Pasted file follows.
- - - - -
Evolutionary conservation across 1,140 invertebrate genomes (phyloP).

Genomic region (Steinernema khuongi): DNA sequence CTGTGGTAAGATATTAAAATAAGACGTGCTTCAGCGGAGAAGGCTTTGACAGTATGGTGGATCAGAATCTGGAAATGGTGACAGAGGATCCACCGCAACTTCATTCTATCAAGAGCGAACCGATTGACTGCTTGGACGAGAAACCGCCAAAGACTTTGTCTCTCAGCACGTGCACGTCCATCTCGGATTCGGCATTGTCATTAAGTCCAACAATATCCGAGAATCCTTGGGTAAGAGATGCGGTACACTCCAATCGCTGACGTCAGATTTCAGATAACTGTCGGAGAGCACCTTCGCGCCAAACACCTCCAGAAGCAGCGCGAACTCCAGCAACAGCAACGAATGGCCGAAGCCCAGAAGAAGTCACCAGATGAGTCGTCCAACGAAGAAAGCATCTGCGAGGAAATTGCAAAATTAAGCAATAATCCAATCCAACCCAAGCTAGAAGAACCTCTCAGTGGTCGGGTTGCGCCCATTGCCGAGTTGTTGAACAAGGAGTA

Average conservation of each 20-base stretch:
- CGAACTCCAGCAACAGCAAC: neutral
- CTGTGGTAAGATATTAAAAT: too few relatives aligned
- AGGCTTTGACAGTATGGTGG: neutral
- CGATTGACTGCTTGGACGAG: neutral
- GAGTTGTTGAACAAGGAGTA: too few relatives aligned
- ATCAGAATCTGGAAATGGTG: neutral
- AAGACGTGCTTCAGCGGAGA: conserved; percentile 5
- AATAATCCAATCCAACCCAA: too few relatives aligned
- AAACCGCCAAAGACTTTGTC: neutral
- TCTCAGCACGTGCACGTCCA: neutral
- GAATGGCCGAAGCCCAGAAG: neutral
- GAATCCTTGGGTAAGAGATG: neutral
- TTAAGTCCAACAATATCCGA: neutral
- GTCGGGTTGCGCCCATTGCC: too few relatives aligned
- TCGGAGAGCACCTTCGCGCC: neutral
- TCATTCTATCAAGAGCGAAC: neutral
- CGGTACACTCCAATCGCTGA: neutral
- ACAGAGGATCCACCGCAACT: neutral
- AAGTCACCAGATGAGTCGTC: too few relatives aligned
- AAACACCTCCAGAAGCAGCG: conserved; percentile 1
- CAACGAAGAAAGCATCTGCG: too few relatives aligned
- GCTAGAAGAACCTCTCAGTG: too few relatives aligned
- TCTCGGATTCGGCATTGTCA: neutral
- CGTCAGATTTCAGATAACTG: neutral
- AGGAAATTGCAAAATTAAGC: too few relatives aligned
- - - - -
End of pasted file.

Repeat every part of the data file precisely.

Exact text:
Evolutionary conservation across 1,140 invertebrate genomes (phyloP).

Genomic region (Steinernema khuongi): DNA sequence CTGTGGTAAGATATTAAAATAAGACGTGCTTCAGCGGAGAAGGCTTTGACAGTATGGTGGATCAGAATCTGGAAATGGTGACAGAGGATCCACCGCAACTTCATTCTATCAAGAGCGAACCGATTGACTGCTTGGACGAGAAACCGCCAAAGACTTTGTCTCTCAGCACGTGCACGTCCATCTCGGATTCGGCATTGTCATTAAGTCCAACAATATCCGAGAATCCTTGGGTAAGAGATGCGGTACACTCCAATCGCTGACGTCAGATTTCAGATAACTGTCGGAGAGCACCTTCGCGCCAAACACCTCCAGAAGCAGCGCGAACTCCAGCAACAGCAACGAATGGCCGAAGCCCAGAAGAAGTCACCAGATGAGTCGTCCAACGAAGAAAGCATCTGCGAGGAAATTGCAAAATTAAGCAATAATCCAATCCAACCCAAGCTAGAAGAACCTCTCAGTGGTCGGGTTGCGCCCATTGCCGAGTTGTTGAACAAGGAGTA

Average conservation of each 20-base stretch:
- CGAACTCCAGCAACAGCAAC: neutral
- CTGTGGTAAGATATTAAAAT: too few relatives aligned
- AGGCTTTGACAGTATGGTGG: neutral
- CGATTGACTGCTTGGACGAG: neutral
- GAGTTGTTGAACAAGGAGTA: too few relatives aligned
- ATCAGAATCTGGAAATGGTG: neutral
- AAGACGTGCTTCAGCGGAGA: conserved; percentile 5
- AATAATCCAATCCAACCCAA: too few relatives aligned
- AAACCGCCAAAGACTTTGTC: neutral
- TCTCAGCACGTGCACGTCCA: neutral
- GAATGGCCGAAGCCCAGAAG: neutral
- GAATCCTTGGGTAAGAGATG: neutral
- TTAAGTCCAACAATATCCGA: neutral
- GTCGGGTTGCGCCCATTGCC: too few relatives aligned
- TCGGAGAGCACCTTCGCGCC: neutral
- TCATTCTATCAAGAGCGAAC: neutral
- CGGTACACTCCAATCGCTGA: neutral
- ACAGAGGATCCACCGCAACT: neutral
- AAGTCACCAGATGAGTCGTC: too few relatives aligned
- AAACACCTCCAGAAGCAGCG: conserved; percentile 1
- CAACGAAGAAAGCATCTGCG: too few relatives aligned
- GCTAGAAGAACCTCTCAGTG: too few relatives aligned
- TCTCGGATTCGGCATTGTCA: neutral
- CGTCAGATTTCAGATAACTG: neutral
- AGGAAATTGCAAAATTAAGC: too few relatives aligned